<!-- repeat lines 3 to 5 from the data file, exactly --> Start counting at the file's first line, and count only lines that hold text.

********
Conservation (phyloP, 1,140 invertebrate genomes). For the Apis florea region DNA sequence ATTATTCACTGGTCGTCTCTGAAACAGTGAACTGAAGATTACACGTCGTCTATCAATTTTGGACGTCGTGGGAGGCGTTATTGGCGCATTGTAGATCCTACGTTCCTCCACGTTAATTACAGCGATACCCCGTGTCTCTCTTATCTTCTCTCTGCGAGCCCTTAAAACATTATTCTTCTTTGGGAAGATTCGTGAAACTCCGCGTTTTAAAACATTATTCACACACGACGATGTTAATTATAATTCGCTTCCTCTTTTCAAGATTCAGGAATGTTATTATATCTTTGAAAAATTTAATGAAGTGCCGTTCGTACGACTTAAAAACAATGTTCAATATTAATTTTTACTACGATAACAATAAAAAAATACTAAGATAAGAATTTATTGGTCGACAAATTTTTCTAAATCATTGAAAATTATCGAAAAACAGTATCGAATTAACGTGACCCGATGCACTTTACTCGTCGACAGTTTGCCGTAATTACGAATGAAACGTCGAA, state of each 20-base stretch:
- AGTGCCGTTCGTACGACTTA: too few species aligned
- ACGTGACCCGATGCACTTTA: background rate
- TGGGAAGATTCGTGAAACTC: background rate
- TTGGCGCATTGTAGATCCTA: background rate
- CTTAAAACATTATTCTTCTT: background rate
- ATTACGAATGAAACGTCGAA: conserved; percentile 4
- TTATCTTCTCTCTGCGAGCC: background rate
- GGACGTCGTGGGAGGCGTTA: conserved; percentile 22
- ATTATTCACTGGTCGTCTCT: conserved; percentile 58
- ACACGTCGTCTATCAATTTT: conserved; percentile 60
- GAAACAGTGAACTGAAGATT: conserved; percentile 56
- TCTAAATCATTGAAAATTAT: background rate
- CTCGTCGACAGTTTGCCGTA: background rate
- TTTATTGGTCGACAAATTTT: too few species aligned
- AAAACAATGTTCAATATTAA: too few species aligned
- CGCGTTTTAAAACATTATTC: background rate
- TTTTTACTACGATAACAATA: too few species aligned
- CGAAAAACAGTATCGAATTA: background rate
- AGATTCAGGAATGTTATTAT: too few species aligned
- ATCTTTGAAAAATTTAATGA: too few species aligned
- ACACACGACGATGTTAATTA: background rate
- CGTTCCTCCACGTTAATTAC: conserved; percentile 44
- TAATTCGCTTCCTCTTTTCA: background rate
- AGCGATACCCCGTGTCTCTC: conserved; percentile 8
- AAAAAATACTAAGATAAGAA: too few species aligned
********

- ACGTGACCCGATGCACTTTA: background rate
- TGGGAAGATTCGTGAAACTC: background rate
- TTGGCGCATTGTAGATCCTA: background rate